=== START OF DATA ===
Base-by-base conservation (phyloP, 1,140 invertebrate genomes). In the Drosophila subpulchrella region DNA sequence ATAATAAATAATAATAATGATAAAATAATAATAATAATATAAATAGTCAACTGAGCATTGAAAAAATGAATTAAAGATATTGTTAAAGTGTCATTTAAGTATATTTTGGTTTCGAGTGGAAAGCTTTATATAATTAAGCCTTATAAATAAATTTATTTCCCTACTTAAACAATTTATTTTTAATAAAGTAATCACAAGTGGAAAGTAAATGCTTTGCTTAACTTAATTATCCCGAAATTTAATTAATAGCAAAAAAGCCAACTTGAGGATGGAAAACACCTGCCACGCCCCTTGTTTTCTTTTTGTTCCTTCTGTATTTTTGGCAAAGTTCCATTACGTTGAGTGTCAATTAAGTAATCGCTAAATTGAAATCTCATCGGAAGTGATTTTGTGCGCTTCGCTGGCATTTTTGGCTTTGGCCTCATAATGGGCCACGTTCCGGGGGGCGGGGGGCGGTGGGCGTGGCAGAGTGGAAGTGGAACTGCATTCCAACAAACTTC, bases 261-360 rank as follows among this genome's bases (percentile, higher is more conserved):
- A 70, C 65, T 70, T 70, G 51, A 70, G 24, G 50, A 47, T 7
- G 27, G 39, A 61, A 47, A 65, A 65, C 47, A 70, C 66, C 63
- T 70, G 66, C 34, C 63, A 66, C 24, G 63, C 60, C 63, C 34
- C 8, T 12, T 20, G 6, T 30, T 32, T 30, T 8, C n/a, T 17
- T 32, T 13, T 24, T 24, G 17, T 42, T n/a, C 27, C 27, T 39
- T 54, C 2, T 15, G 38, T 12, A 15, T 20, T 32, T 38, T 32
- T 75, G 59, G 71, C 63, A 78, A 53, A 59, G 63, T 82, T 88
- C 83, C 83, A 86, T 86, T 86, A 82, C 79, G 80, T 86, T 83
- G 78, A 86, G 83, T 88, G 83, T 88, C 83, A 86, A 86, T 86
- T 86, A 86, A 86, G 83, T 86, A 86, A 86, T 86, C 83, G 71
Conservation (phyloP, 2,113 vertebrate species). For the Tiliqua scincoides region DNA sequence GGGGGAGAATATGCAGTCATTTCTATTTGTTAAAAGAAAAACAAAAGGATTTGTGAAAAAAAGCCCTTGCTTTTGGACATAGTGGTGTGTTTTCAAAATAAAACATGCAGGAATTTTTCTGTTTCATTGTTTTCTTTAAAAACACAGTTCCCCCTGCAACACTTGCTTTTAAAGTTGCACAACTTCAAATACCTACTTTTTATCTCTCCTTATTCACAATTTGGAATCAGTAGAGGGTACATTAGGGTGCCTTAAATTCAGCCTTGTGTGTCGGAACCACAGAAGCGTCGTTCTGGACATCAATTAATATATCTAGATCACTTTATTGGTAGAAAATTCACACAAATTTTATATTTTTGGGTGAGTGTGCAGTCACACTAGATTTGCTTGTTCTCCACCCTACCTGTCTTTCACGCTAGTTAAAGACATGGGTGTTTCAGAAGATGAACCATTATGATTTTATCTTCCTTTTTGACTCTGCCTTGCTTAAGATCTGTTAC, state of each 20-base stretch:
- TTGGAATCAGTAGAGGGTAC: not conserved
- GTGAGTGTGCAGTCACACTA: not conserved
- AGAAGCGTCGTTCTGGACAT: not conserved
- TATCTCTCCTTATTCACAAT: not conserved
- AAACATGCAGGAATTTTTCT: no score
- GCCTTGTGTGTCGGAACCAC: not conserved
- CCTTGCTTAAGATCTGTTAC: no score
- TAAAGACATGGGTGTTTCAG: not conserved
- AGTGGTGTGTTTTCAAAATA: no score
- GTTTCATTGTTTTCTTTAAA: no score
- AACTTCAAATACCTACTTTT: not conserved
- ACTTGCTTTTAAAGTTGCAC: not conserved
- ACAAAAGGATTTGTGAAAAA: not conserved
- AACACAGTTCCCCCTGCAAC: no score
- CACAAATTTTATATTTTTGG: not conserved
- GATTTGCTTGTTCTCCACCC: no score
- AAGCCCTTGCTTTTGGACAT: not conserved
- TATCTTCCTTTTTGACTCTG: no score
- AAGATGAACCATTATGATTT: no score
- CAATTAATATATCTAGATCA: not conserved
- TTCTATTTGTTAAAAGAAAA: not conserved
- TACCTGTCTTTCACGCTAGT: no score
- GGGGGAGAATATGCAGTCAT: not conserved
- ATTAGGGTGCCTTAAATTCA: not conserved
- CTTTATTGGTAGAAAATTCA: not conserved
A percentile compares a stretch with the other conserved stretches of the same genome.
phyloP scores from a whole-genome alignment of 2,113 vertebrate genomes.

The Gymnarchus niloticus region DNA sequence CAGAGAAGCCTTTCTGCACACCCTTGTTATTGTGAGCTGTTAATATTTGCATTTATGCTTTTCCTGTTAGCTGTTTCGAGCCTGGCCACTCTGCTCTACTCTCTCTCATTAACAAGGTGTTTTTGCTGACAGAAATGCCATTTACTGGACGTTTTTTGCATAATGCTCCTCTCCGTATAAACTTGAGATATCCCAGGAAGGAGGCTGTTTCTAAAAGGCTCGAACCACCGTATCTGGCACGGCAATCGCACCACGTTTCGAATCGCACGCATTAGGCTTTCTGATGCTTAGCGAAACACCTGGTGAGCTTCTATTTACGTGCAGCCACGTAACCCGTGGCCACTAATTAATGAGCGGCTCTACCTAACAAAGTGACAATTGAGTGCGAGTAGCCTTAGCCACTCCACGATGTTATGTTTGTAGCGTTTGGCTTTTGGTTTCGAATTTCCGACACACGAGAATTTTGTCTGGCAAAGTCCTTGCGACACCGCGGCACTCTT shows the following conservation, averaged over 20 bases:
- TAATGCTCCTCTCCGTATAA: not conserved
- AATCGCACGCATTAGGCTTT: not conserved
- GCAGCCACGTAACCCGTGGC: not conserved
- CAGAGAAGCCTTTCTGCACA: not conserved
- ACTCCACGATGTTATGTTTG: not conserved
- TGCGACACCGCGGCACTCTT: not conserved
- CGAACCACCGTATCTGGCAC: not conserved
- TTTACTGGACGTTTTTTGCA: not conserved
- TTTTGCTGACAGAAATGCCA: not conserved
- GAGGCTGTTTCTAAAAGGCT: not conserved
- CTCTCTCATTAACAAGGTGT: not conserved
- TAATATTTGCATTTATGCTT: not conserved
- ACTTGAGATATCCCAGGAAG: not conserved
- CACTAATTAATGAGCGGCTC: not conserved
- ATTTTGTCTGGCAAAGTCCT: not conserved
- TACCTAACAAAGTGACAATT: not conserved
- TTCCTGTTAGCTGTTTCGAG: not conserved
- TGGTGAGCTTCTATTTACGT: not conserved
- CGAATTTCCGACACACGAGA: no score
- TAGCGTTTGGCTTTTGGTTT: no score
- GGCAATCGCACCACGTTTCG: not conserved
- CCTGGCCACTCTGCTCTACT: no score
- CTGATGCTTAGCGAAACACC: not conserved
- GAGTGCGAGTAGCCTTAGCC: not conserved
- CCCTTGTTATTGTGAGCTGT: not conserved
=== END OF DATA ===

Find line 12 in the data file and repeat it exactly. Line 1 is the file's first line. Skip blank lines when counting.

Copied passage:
Conservation (phyloP, 2,113 vertebrate species). For the Tiliqua scincoides region DNA sequence GGGGGAGAATATGCAGTCATTTCTATTTGTTAAAAGAAAAACAAAAGGATTTGTGAAAAAAAGCCCTTGCTTTTGGACATAGTGGTGTGTTTTCAAAATAAAACATGCAGGAATTTTTCTGTTTCATTGTTTTCTTTAAAAACACAGTTCCCCCTGCAACACTTGCTTTTAAAGTTGCACAACTTCAAATACCTACTTTTTATCTCTCCTTATTCACAATTTGGAATCAGTAGAGGGTACATTAGGGTGCCTTAAATTCAGCCTTGTGTGTCGGAACCACAGAAGCGTCGTTCTGGACATCAATTAATATATCTAGATCACTTTATTGGTAGAAAATTCACACAAATTTTATATTTTTGGGTGAGTGTGCAGTCACACTAGATTTGCTTGTTCTCCACCCTACCTGTCTTTCACGCTAGTTAAAGACATGGGTGTTTCAGAAGATGAACCATTATGATTTTATCTTCCTTTTTGACTCTGCCTTGCTTAAGATCTGTTAC, state of each 20-base stretch: